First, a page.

Kate: That's acting. If it needs to be something ridiculous, it could be that she just needs to finish out this Curio so she can buy the one she's been eyeing at the shop next door and start over. Whatever it is. But I don't think we need to turn her into a fool or a crazy person to make it work.

Aaron: Maybe flaw isn't the right word. Something that kind of allows... if we present onstage, especially the way we've grown accustomed to doing things - and I get that you're saying that maybe we might want to do things differently - something, there's got to be some aspect of it that we can lampoon, or something that we can play. So that other characters can get one over on her so that she can be manipulated. Unless Ruffiana is the person driving the whole thing.

Kate: But, why does Orlando get to have a noble quest and just be a goofy sort of guy, but Ruffiana's quest has to be flawed? There's always a way to get something over someone that doesn't involve assaulting their purpose.

Genevieve: For one thing, in this particular scenario, she can have her noble quest or whatever. [laughs] You know, all that crap.

Kate:  All that garbage.

Genevieve: She can end up having a weakness related to Capitana, that can be a thing.

Kate: That could be why she's retiring. We have to run off together to one of those other states where they can get married. You know, anywhere but here. They've got to put the past behind them before they start anew in somewhere not-Texas.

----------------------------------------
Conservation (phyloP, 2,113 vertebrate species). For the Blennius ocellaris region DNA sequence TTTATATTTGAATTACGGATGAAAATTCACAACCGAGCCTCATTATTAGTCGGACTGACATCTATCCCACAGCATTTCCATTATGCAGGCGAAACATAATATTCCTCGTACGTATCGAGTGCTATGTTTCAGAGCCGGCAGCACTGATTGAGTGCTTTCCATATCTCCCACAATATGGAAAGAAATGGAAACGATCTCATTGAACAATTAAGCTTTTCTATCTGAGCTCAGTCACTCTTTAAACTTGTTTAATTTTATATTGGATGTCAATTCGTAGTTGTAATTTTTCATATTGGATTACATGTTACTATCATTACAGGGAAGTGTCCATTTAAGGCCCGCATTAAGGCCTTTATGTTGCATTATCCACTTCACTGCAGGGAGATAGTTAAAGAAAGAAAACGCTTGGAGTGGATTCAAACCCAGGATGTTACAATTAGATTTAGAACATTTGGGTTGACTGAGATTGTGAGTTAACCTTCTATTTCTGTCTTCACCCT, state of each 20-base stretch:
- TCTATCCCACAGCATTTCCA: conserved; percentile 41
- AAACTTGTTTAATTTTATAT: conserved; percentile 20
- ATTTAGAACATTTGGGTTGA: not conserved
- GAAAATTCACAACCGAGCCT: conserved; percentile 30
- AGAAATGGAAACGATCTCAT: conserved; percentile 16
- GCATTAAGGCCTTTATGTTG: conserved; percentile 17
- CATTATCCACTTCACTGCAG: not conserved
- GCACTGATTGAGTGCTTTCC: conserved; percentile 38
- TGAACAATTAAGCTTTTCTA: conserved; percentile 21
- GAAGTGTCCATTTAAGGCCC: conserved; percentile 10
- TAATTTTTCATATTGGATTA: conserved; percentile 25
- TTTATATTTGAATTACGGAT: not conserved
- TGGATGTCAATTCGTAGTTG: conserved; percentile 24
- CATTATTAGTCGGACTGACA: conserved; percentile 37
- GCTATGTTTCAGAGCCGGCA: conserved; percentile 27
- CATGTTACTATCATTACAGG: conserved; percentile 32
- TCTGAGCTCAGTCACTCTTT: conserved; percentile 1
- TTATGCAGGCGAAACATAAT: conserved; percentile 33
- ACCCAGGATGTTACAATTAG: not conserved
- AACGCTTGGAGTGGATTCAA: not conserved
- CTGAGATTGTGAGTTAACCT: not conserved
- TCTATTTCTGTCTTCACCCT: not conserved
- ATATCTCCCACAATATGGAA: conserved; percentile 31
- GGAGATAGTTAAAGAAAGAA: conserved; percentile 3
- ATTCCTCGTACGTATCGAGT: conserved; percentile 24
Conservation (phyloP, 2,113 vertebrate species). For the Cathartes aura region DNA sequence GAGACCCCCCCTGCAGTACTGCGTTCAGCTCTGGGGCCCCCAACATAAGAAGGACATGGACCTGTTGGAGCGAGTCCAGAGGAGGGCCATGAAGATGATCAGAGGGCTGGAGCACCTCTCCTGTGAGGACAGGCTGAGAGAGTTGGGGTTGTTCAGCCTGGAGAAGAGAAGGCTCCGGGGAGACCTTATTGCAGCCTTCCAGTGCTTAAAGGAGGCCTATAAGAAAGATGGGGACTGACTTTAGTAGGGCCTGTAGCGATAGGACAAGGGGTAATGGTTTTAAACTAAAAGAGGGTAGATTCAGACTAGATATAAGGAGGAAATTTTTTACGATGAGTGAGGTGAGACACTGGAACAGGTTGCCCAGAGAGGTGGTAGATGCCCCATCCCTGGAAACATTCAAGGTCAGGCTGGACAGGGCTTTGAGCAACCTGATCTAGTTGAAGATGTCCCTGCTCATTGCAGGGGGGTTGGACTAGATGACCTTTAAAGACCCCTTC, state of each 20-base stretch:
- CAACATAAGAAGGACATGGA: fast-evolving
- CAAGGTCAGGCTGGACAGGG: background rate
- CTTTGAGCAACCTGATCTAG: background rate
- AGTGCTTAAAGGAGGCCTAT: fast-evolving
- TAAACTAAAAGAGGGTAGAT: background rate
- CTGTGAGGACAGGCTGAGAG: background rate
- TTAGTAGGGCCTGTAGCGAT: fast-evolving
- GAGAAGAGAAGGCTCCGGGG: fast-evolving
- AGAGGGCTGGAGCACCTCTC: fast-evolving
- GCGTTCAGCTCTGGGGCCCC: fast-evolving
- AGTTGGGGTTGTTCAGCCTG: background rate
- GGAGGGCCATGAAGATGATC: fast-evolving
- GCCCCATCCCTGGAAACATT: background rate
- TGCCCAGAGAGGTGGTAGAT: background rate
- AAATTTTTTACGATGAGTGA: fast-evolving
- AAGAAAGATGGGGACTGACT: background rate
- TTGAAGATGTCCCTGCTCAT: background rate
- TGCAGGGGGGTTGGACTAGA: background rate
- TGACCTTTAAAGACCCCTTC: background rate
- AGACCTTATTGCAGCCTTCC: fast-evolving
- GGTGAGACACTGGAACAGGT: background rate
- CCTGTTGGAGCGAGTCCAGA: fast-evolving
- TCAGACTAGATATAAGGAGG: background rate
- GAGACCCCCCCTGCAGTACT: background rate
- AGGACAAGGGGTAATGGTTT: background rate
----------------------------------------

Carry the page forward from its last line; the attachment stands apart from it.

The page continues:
Aaron: Actually, I sort of like that. So it's her super-objective. Like, she has to have this, and she can become sort of fanatical when things don't go her way. Like she could throw a massive shit-fit, potentially.

Genevieve: Something weird she does when she's upset. Like, not totally together.

Kate: There are certain things that make everyone a little bit crazy. For example, a really nasty bathtub, and people being cool with a totally nasty bathtub, and multiple molds growing in some sort of terrible habitat.

Genevieve: I like the idea of her having a lofty goal.

Kate: It gives her more purpose than "give to me that thing I don't have... barf." Me and this bottle, that's all I need.

Aaron: But, that's not unfunny, but no. I get it.

Friday, January 30, 2015

Ruffiana and the Gender Politic: An Historical Context

My name is Kate Meehan, and I'm guilty of shoddy character choices.

Ruffina, from Sparrow of Roma